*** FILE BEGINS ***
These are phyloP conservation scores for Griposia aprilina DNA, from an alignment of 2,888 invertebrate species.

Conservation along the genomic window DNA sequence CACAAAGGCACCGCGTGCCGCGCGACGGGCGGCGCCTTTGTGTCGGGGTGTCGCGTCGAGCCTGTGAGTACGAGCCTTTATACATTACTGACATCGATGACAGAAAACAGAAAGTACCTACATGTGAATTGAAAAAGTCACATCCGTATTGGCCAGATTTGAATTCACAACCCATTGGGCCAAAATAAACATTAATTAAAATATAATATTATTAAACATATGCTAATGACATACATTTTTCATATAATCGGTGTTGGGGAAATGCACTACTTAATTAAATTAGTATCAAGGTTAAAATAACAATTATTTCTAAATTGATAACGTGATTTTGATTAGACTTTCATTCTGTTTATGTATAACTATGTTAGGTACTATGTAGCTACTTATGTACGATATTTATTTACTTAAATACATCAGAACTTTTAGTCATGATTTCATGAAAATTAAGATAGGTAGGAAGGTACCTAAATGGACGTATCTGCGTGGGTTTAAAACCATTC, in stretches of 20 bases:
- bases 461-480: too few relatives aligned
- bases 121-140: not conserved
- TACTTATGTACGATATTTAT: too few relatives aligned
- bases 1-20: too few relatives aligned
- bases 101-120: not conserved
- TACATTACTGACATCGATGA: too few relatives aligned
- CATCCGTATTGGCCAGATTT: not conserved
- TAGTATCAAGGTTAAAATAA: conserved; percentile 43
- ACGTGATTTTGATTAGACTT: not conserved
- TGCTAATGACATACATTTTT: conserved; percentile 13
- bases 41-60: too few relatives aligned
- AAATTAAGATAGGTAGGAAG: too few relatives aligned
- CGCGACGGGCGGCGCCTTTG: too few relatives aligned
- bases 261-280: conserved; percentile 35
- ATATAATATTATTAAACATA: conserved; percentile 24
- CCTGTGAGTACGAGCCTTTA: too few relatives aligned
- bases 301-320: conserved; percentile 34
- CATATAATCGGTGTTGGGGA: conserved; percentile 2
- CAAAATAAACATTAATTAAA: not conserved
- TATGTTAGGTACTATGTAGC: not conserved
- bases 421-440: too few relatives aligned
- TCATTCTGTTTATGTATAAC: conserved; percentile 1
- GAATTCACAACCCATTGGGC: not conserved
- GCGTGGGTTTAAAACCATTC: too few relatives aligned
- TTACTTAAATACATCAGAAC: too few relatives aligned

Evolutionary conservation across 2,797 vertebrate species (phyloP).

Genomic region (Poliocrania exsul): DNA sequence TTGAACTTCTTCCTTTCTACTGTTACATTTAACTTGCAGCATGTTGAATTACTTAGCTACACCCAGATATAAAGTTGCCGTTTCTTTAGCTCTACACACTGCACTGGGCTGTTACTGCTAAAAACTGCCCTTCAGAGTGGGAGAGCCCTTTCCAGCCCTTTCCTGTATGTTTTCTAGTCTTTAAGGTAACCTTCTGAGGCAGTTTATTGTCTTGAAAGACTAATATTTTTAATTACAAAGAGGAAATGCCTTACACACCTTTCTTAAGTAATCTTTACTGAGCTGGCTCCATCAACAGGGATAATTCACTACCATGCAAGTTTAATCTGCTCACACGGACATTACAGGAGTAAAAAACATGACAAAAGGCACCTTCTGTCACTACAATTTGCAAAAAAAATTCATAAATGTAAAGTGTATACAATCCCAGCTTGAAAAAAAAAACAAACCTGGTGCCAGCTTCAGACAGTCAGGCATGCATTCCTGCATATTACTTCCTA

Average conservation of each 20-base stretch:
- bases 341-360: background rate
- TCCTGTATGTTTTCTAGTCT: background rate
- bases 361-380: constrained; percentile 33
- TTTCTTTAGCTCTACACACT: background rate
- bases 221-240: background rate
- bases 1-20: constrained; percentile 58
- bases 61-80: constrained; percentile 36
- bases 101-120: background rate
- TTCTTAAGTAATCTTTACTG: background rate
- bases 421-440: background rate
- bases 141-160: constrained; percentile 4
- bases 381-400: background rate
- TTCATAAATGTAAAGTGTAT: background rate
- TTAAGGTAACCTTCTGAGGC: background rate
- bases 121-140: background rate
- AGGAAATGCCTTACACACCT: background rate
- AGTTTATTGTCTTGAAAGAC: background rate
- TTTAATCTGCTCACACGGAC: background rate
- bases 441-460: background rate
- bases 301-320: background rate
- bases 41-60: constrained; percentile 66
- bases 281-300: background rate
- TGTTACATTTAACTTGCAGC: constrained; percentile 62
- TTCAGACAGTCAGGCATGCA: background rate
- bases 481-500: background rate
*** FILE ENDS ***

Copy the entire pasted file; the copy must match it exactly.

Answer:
These are phyloP conservation scores for Griposia aprilina DNA, from an alignment of 2,888 invertebrate species.

Conservation along the genomic window DNA sequence CACAAAGGCACCGCGTGCCGCGCGACGGGCGGCGCCTTTGTGTCGGGGTGTCGCGTCGAGCCTGTGAGTACGAGCCTTTATACATTACTGACATCGATGACAGAAAACAGAAAGTACCTACATGTGAATTGAAAAAGTCACATCCGTATTGGCCAGATTTGAATTCACAACCCATTGGGCCAAAATAAACATTAATTAAAATATAATATTATTAAACATATGCTAATGACATACATTTTTCATATAATCGGTGTTGGGGAAATGCACTACTTAATTAAATTAGTATCAAGGTTAAAATAACAATTATTTCTAAATTGATAACGTGATTTTGATTAGACTTTCATTCTGTTTATGTATAACTATGTTAGGTACTATGTAGCTACTTATGTACGATATTTATTTACTTAAATACATCAGAACTTTTAGTCATGATTTCATGAAAATTAAGATAGGTAGGAAGGTACCTAAATGGACGTATCTGCGTGGGTTTAAAACCATTC, in stretches of 20 bases:
- bases 461-480: too few relatives aligned
- bases 121-140: not conserved
- TACTTATGTACGATATTTAT: too few relatives aligned
- bases 1-20: too few relatives aligned
- bases 101-120: not conserved
- TACATTACTGACATCGATGA: too few relatives aligned
- CATCCGTATTGGCCAGATTT: not conserved
- TAGTATCAAGGTTAAAATAA: conserved; percentile 43
- ACGTGATTTTGATTAGACTT: not conserved
- TGCTAATGACATACATTTTT: conserved; percentile 13
- bases 41-60: too few relatives aligned
- AAATTAAGATAGGTAGGAAG: too few relatives aligned
- CGCGACGGGCGGCGCCTTTG: too few relatives aligned
- bases 261-280: conserved; percentile 35
- ATATAATATTATTAAACATA: conserved; percentile 24
- CCTGTGAGTACGAGCCTTTA: too few relatives aligned
- bases 301-320: conserved; percentile 34
- CATATAATCGGTGTTGGGGA: conserved; percentile 2
- CAAAATAAACATTAATTAAA: not conserved
- TATGTTAGGTACTATGTAGC: not conserved
- bases 421-440: too few relatives aligned
- TCATTCTGTTTATGTATAAC: conserved; percentile 1
- GAATTCACAACCCATTGGGC: not conserved
- GCGTGGGTTTAAAACCATTC: too few relatives aligned
- TTACTTAAATACATCAGAAC: too few relatives aligned

Evolutionary conservation across 2,797 vertebrate species (phyloP).

Genomic region (Poliocrania exsul): DNA sequence TTGAACTTCTTCCTTTCTACTGTTACATTTAACTTGCAGCATGTTGAATTACTTAGCTACACCCAGATATAAAGTTGCCGTTTCTTTAGCTCTACACACTGCACTGGGCTGTTACTGCTAAAAACTGCCCTTCAGAGTGGGAGAGCCCTTTCCAGCCCTTTCCTGTATGTTTTCTAGTCTTTAAGGTAACCTTCTGAGGCAGTTTATTGTCTTGAAAGACTAATATTTTTAATTACAAAGAGGAAATGCCTTACACACCTTTCTTAAGTAATCTTTACTGAGCTGGCTCCATCAACAGGGATAATTCACTACCATGCAAGTTTAATCTGCTCACACGGACATTACAGGAGTAAAAAACATGACAAAAGGCACCTTCTGTCACTACAATTTGCAAAAAAAATTCATAAATGTAAAGTGTATACAATCCCAGCTTGAAAAAAAAAACAAACCTGGTGCCAGCTTCAGACAGTCAGGCATGCATTCCTGCATATTACTTCCTA

Average conservation of each 20-base stretch:
- bases 341-360: background rate
- TCCTGTATGTTTTCTAGTCT: background rate
- bases 361-380: constrained; percentile 33
- TTTCTTTAGCTCTACACACT: background rate
- bases 221-240: background rate
- bases 1-20: constrained; percentile 58
- bases 61-80: constrained; percentile 36
- bases 101-120: background rate
- TTCTTAAGTAATCTTTACTG: background rate
- bases 421-440: background rate
- bases 141-160: constrained; percentile 4
- bases 381-400: background rate
- TTCATAAATGTAAAGTGTAT: background rate
- TTAAGGTAACCTTCTGAGGC: background rate
- bases 121-140: background rate
- AGGAAATGCCTTACACACCT: background rate
- AGTTTATTGTCTTGAAAGAC: background rate
- TTTAATCTGCTCACACGGAC: background rate
- bases 441-460: background rate
- bases 301-320: background rate
- bases 41-60: constrained; percentile 66
- bases 281-300: background rate
- TGTTACATTTAACTTGCAGC: constrained; percentile 62
- TTCAGACAGTCAGGCATGCA: background rate
- bases 481-500: background rate